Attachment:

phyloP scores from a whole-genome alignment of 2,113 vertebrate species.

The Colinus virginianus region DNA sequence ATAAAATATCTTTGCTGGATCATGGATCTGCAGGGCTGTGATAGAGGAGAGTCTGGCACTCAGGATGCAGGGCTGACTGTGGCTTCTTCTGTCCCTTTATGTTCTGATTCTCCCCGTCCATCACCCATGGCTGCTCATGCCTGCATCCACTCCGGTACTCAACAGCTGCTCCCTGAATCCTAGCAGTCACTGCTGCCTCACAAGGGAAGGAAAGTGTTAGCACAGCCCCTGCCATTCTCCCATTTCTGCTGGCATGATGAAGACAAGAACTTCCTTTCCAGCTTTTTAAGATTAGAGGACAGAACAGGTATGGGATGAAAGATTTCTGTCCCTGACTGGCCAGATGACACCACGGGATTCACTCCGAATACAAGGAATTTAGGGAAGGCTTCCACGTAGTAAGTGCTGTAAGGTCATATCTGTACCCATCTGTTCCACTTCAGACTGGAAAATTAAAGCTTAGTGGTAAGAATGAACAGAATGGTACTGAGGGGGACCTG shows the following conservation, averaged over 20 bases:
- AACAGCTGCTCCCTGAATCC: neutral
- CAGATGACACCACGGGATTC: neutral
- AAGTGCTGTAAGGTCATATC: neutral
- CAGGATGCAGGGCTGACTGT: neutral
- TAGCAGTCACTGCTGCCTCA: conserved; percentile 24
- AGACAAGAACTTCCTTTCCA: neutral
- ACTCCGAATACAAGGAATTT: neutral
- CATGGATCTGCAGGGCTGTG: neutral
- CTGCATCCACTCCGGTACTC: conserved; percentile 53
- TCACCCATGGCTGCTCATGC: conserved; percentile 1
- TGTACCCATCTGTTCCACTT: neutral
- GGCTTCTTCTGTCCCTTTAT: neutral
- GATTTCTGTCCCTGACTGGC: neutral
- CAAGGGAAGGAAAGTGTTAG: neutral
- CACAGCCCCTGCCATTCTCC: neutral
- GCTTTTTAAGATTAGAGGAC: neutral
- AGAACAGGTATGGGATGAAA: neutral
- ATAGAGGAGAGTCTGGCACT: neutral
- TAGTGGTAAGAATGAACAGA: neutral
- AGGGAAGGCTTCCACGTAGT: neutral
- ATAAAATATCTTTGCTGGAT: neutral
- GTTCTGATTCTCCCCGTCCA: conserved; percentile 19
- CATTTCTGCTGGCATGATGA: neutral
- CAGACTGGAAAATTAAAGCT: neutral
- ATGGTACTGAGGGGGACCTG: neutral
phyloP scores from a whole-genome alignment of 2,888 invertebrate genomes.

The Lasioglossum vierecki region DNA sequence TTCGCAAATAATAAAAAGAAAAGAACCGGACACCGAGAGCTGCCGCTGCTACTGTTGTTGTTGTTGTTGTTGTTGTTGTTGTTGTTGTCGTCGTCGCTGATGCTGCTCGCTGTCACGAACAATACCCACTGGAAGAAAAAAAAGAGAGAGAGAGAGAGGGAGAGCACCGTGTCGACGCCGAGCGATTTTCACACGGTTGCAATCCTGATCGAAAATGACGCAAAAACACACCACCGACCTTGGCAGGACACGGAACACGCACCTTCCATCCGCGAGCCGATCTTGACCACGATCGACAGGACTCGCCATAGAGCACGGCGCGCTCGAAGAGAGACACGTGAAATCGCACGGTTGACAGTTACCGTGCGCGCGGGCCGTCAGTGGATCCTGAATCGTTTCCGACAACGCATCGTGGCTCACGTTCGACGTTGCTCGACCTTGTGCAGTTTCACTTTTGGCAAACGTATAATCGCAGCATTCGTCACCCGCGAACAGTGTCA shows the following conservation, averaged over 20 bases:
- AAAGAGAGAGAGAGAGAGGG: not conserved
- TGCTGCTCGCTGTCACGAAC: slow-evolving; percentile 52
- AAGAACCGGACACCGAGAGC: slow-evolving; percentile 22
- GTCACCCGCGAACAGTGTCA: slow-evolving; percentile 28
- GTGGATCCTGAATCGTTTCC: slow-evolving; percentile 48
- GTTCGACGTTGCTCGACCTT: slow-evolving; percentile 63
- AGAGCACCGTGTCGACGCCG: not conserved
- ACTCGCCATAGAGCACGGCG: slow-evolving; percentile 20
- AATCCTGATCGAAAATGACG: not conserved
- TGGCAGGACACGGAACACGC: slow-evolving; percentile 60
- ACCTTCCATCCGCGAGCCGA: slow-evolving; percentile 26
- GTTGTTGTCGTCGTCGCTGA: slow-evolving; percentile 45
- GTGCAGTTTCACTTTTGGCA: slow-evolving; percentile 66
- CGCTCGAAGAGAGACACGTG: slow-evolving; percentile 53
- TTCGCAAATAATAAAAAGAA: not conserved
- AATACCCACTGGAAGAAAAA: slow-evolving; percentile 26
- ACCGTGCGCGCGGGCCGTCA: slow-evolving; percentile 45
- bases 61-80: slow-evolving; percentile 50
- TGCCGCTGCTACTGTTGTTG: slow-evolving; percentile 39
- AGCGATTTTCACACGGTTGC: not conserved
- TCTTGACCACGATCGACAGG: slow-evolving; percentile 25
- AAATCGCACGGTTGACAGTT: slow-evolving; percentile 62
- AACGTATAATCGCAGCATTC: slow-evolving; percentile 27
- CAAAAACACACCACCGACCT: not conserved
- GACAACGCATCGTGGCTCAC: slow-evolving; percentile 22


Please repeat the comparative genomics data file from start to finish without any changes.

phyloP scores from a whole-genome alignment of 2,113 vertebrate species.

The Colinus virginianus region DNA sequence ATAAAATATCTTTGCTGGATCATGGATCTGCAGGGCTGTGATAGAGGAGAGTCTGGCACTCAGGATGCAGGGCTGACTGTGGCTTCTTCTGTCCCTTTATGTTCTGATTCTCCCCGTCCATCACCCATGGCTGCTCATGCCTGCATCCACTCCGGTACTCAACAGCTGCTCCCTGAATCCTAGCAGTCACTGCTGCCTCACAAGGGAAGGAAAGTGTTAGCACAGCCCCTGCCATTCTCCCATTTCTGCTGGCATGATGAAGACAAGAACTTCCTTTCCAGCTTTTTAAGATTAGAGGACAGAACAGGTATGGGATGAAAGATTTCTGTCCCTGACTGGCCAGATGACACCACGGGATTCACTCCGAATACAAGGAATTTAGGGAAGGCTTCCACGTAGTAAGTGCTGTAAGGTCATATCTGTACCCATCTGTTCCACTTCAGACTGGAAAATTAAAGCTTAGTGGTAAGAATGAACAGAATGGTACTGAGGGGGACCTG shows the following conservation, averaged over 20 bases:
- AACAGCTGCTCCCTGAATCC: neutral
- CAGATGACACCACGGGATTC: neutral
- AAGTGCTGTAAGGTCATATC: neutral
- CAGGATGCAGGGCTGACTGT: neutral
- TAGCAGTCACTGCTGCCTCA: conserved; percentile 24
- AGACAAGAACTTCCTTTCCA: neutral
- ACTCCGAATACAAGGAATTT: neutral
- CATGGATCTGCAGGGCTGTG: neutral
- CTGCATCCACTCCGGTACTC: conserved; percentile 53
- TCACCCATGGCTGCTCATGC: conserved; percentile 1
- TGTACCCATCTGTTCCACTT: neutral
- GGCTTCTTCTGTCCCTTTAT: neutral
- GATTTCTGTCCCTGACTGGC: neutral
- CAAGGGAAGGAAAGTGTTAG: neutral
- CACAGCCCCTGCCATTCTCC: neutral
- GCTTTTTAAGATTAGAGGAC: neutral
- AGAACAGGTATGGGATGAAA: neutral
- ATAGAGGAGAGTCTGGCACT: neutral
- TAGTGGTAAGAATGAACAGA: neutral
- AGGGAAGGCTTCCACGTAGT: neutral
- ATAAAATATCTTTGCTGGAT: neutral
- GTTCTGATTCTCCCCGTCCA: conserved; percentile 19
- CATTTCTGCTGGCATGATGA: neutral
- CAGACTGGAAAATTAAAGCT: neutral
- ATGGTACTGAGGGGGACCTG: neutral
phyloP scores from a whole-genome alignment of 2,888 invertebrate genomes.

The Lasioglossum vierecki region DNA sequence TTCGCAAATAATAAAAAGAAAAGAACCGGACACCGAGAGCTGCCGCTGCTACTGTTGTTGTTGTTGTTGTTGTTGTTGTTGTTGTTGTCGTCGTCGCTGATGCTGCTCGCTGTCACGAACAATACCCACTGGAAGAAAAAAAAGAGAGAGAGAGAGAGGGAGAGCACCGTGTCGACGCCGAGCGATTTTCACACGGTTGCAATCCTGATCGAAAATGACGCAAAAACACACCACCGACCTTGGCAGGACACGGAACACGCACCTTCCATCCGCGAGCCGATCTTGACCACGATCGACAGGACTCGCCATAGAGCACGGCGCGCTCGAAGAGAGACACGTGAAATCGCACGGTTGACAGTTACCGTGCGCGCGGGCCGTCAGTGGATCCTGAATCGTTTCCGACAACGCATCGTGGCTCACGTTCGACGTTGCTCGACCTTGTGCAGTTTCACTTTTGGCAAACGTATAATCGCAGCATTCGTCACCCGCGAACAGTGTCA shows the following conservation, averaged over 20 bases:
- AAAGAGAGAGAGAGAGAGGG: not conserved
- TGCTGCTCGCTGTCACGAAC: slow-evolving; percentile 52
- AAGAACCGGACACCGAGAGC: slow-evolving; percentile 22
- GTCACCCGCGAACAGTGTCA: slow-evolving; percentile 28
- GTGGATCCTGAATCGTTTCC: slow-evolving; percentile 48
- GTTCGACGTTGCTCGACCTT: slow-evolving; percentile 63
- AGAGCACCGTGTCGACGCCG: not conserved
- ACTCGCCATAGAGCACGGCG: slow-evolving; percentile 20
- AATCCTGATCGAAAATGACG: not conserved
- TGGCAGGACACGGAACACGC: slow-evolving; percentile 60
- ACCTTCCATCCGCGAGCCGA: slow-evolving; percentile 26
- GTTGTTGTCGTCGTCGCTGA: slow-evolving; percentile 45
- GTGCAGTTTCACTTTTGGCA: slow-evolving; percentile 66
- CGCTCGAAGAGAGACACGTG: slow-evolving; percentile 53
- TTCGCAAATAATAAAAAGAA: not conserved
- AATACCCACTGGAAGAAAAA: slow-evolving; percentile 26
- ACCGTGCGCGCGGGCCGTCA: slow-evolving; percentile 45
- bases 61-80: slow-evolving; percentile 50
- TGCCGCTGCTACTGTTGTTG: slow-evolving; percentile 39
- AGCGATTTTCACACGGTTGC: not conserved
- TCTTGACCACGATCGACAGG: slow-evolving; percentile 25
- AAATCGCACGGTTGACAGTT: slow-evolving; percentile 62
- AACGTATAATCGCAGCATTC: slow-evolving; percentile 27
- CAAAAACACACCACCGACCT: not conserved
- GACAACGCATCGTGGCTCAC: slow-evolving; percentile 22